I WANT YOU —

You, who are soft like distant beacons bleeding on night hills,

warm and fluid like their signals;

you, who are strong like ocean salt, bright

like the gleam of trench limestone and sunfish eye;

you, who are smoke and saxophone on dim gramophones,

carnation over sad velvet;

you, whose eyes are dark, inviting mysteries;

you, who are all slow smiles and sharp angles,

warm water, sweet wine;

you, who wears flesh like angels wear their filmy robes;

you, who laughs a laugh like clarions at the tide of victory,

like golden bells at Christmas;

you, who makes gravity itself blush when you walk by,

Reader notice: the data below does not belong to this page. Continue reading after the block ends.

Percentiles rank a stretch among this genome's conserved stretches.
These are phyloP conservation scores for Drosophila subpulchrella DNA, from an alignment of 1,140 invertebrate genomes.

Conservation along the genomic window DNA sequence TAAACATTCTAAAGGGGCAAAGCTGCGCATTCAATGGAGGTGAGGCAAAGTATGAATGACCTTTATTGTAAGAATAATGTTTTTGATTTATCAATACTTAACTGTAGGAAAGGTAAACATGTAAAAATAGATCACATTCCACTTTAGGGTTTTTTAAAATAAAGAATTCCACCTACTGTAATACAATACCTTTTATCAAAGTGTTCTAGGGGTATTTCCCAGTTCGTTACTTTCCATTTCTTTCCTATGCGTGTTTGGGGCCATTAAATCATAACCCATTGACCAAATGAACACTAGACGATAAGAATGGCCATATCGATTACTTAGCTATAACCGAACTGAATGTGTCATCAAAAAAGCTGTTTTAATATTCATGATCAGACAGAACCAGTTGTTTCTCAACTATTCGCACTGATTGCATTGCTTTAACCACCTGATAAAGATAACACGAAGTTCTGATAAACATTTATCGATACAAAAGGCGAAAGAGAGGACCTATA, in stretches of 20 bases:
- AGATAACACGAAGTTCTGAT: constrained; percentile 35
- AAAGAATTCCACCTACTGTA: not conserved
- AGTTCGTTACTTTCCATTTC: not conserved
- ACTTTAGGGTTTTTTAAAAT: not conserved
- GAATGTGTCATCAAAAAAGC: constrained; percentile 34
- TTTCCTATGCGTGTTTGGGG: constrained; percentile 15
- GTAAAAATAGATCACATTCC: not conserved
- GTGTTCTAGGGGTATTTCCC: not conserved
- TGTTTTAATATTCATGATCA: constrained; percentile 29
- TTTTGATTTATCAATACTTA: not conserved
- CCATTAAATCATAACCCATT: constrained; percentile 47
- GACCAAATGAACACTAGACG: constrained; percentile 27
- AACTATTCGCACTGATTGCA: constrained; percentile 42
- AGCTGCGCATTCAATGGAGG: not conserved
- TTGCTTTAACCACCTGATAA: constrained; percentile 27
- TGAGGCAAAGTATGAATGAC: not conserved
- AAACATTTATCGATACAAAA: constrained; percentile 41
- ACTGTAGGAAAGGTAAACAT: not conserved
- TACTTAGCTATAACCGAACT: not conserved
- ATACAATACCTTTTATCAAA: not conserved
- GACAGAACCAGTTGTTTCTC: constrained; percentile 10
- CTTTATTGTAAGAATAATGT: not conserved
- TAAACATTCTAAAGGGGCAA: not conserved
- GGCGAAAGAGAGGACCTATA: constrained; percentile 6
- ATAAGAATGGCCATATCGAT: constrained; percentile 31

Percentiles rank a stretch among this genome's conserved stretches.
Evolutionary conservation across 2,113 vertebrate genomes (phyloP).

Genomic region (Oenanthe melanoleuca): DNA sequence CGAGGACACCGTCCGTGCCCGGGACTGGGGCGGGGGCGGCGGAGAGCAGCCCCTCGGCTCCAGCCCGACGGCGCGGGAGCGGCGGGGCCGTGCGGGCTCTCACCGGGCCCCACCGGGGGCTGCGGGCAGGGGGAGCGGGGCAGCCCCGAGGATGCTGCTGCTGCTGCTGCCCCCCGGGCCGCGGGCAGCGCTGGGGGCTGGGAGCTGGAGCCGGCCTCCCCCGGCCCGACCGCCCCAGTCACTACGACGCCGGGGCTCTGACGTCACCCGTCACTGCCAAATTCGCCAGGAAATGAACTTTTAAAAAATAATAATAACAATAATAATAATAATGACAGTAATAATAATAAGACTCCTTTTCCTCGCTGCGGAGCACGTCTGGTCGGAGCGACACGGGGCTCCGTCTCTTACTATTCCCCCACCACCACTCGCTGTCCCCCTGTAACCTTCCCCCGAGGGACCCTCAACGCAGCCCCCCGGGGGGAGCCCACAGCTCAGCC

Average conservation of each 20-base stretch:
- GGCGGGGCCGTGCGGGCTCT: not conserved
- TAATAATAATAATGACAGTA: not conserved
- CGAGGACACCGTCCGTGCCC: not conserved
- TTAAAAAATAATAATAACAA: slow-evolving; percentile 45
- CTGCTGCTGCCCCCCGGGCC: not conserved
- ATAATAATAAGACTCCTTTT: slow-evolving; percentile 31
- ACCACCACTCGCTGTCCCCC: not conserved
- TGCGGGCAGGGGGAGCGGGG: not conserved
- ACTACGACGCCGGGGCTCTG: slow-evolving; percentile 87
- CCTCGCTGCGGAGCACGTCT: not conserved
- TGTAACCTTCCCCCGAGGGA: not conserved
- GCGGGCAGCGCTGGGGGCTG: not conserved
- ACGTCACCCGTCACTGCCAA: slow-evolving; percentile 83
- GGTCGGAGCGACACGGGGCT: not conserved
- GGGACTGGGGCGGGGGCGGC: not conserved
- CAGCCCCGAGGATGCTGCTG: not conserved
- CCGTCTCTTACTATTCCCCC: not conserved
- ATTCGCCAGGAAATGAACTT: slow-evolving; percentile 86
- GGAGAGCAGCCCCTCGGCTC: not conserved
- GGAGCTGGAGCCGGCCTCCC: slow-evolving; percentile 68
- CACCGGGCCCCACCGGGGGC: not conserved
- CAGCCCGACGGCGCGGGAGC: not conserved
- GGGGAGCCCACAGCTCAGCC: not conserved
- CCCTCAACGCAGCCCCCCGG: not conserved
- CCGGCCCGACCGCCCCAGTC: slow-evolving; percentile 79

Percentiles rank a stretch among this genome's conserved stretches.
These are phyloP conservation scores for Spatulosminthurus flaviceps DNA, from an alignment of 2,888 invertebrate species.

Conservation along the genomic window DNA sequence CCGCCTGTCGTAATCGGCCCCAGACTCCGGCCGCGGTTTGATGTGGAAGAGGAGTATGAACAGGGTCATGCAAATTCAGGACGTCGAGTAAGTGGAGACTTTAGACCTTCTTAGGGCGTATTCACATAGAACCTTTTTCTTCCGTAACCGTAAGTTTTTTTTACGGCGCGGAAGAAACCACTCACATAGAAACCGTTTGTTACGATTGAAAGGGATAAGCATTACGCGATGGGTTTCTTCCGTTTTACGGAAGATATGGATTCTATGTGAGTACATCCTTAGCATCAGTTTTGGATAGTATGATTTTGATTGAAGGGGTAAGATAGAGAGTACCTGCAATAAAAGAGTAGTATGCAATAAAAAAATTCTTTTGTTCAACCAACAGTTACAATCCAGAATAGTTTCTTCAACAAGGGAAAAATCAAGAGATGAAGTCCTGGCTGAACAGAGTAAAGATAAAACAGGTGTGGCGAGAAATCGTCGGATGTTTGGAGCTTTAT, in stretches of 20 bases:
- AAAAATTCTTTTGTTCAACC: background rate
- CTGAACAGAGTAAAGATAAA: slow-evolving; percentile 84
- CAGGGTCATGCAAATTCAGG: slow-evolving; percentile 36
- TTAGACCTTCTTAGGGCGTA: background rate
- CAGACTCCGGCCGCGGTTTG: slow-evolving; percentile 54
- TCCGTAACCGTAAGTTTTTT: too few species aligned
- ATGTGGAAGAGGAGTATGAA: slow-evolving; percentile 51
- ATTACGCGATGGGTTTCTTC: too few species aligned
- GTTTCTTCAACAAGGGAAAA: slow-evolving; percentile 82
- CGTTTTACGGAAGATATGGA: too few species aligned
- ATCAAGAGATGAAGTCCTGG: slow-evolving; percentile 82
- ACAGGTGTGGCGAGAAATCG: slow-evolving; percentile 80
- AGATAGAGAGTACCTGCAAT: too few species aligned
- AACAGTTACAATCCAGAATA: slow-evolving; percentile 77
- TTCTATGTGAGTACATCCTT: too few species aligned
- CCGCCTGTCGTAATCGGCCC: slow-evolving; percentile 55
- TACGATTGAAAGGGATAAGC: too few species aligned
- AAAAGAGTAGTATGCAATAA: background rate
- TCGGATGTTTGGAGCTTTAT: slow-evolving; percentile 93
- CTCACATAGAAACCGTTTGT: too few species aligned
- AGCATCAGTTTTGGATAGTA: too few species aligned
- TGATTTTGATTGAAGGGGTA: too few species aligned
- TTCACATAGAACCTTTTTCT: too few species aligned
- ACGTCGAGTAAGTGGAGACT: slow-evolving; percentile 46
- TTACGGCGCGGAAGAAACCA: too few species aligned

who causes entire empires of molecules to part and kneel;

you who unbinds me, sets me free to swim through

rushing currents of desire, seas of passion.


November 1999. The days are colorless. I’ve been living for most of the fall in a decaying tenement near Midway Airport. My companion is a former prostitute named Melinda Davis, popularly known as “Doc” on account of her initials, M.D. Last month I dropped out of school even though it’s my fourth year. I spend the cold hours smoking cigarettes and watching the snow gather without sympathy on rooftops. My hands are jaundiced and weak.

Doc is a small girl, no more than a haphazard gallon of cellulite poured over frail bones. She wears fake leather pants, carries a fake…

Daydream or Fever

Essays, Fiction, Poetry

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